Hawaii State CapitolPhoto courtesy Warren LeMay/Flickr (BY-SA).

A bill introduced in the Hawaii legislature aims to curb the spread of political misinformation by prohibiting the use of deceptive “deepfake” videos or audio clips of candidates within 90 days of an election.

House Bill 1766 had its first hearing before the House Committee on Judiciary and Hawaiian Affairs on Tuesday, drawing testimony from government transparency advocates, media companies, and concerned citizens.

“The purpose of this Act is to hinder the spread of political misinformation in the State by prohibiting the distribution of electioneering communications before an election that a person knows or should have known are deceptive and fraudulent deepfakes of a candidate or party.”

— HB1766 (2024)

Deepfakes use artificial intelligence to make convincing fake videos or audio of real people appearing to say or do things they did not actually say or do. The bill’s sponsors say deepfakes could be used to intentionally mislead voters about a candidate’s positions or character.

The bill would bar distributing deepfakes of candidates or parties that a person “knows or should have known” are deceptive, with violations punishable by fines. It contains exceptions for media outlets that disclose if a video is synthetic or manipulated.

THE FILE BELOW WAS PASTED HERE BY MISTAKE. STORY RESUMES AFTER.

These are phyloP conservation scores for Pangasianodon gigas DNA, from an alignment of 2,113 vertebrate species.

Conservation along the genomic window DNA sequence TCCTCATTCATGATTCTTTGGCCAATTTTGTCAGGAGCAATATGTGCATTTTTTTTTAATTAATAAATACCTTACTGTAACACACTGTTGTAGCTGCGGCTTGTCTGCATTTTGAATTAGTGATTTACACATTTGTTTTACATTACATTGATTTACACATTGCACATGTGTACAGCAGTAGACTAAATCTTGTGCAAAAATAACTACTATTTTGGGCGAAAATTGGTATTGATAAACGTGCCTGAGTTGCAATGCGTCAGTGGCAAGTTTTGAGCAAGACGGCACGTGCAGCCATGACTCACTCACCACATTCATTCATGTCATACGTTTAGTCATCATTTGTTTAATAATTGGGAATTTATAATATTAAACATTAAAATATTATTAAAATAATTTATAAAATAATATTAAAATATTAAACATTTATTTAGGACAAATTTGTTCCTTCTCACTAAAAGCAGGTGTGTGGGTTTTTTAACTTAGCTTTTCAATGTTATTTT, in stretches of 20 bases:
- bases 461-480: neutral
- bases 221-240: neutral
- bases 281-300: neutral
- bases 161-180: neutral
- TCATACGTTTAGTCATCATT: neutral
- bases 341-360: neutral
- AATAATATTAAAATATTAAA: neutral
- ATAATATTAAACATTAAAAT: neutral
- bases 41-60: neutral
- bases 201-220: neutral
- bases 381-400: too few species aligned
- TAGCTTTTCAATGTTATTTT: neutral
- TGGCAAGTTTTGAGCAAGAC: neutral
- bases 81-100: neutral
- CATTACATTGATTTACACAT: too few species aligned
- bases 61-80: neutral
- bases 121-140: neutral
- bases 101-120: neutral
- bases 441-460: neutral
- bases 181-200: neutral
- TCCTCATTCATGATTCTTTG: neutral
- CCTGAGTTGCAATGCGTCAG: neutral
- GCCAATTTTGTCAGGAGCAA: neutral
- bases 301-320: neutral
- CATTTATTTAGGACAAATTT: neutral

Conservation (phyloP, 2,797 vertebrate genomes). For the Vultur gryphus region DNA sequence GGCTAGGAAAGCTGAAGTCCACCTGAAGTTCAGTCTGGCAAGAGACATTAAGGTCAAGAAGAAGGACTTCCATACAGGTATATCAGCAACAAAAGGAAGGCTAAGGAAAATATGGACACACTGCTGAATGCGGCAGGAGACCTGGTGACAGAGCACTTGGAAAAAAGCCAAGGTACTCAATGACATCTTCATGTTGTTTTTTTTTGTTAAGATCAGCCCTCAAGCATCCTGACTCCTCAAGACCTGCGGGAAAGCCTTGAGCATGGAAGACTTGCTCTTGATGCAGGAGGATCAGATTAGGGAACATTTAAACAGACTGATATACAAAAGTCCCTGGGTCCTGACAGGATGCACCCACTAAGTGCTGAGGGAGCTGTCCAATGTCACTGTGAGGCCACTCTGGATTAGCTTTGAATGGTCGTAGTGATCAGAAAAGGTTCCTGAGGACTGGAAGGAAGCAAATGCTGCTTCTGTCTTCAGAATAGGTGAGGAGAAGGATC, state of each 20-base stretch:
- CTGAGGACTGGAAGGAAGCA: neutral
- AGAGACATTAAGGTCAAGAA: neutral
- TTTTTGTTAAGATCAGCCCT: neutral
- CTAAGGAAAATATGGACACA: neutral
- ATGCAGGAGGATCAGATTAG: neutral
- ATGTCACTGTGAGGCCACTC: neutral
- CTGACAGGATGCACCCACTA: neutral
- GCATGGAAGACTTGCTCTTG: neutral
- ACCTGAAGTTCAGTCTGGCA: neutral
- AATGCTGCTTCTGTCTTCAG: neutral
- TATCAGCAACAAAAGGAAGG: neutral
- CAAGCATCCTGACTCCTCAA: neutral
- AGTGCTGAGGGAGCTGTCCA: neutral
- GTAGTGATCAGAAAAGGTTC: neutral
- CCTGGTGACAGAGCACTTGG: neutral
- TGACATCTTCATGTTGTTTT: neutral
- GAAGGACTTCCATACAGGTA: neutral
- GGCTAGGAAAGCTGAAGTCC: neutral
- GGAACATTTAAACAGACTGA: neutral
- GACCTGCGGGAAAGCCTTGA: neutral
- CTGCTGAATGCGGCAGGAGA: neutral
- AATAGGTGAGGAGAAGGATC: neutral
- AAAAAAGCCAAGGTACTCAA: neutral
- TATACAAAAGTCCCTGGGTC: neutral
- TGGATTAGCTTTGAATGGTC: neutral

Supporters say the measure will boost election integrity. “Deceptive deepfakes have become a tool for political misinformation that further disrupts public trust in government,” said the executive director of the Hawaii Campaign Spending Commission in written testimony.

The Motion Picture Association recommended tweaks to the bill but supports the intent. “Voters should know of any manipulation, by any means, of a candidate’s image or voice to make it appear that they did or said something that they did not,” said a spokesperson.

Meanwhile, the bill faced opposition from some who said it is too subjective. “What might be considered ‘misinformation’ or ‘deep fakes’ is too subjective and may be used to violate a person’s constitutional right to free speech,” wrote one opponent.

The fate of the bill remains uncertain as it continues through legislative committees. But the debate highlights how states are wrestling with the emerging challenge of high-tech electoral deception.

Photo courtesy Warren LeMay/Flickr (BY-SA). This article was drafted using artificial intelligence and edited by a human.

By Hawaii AI

Hawaii AI uses generative artificial intelligence from a variety of platforms and providers that draw from both open-source and commercial Large Language Models (LLMs).

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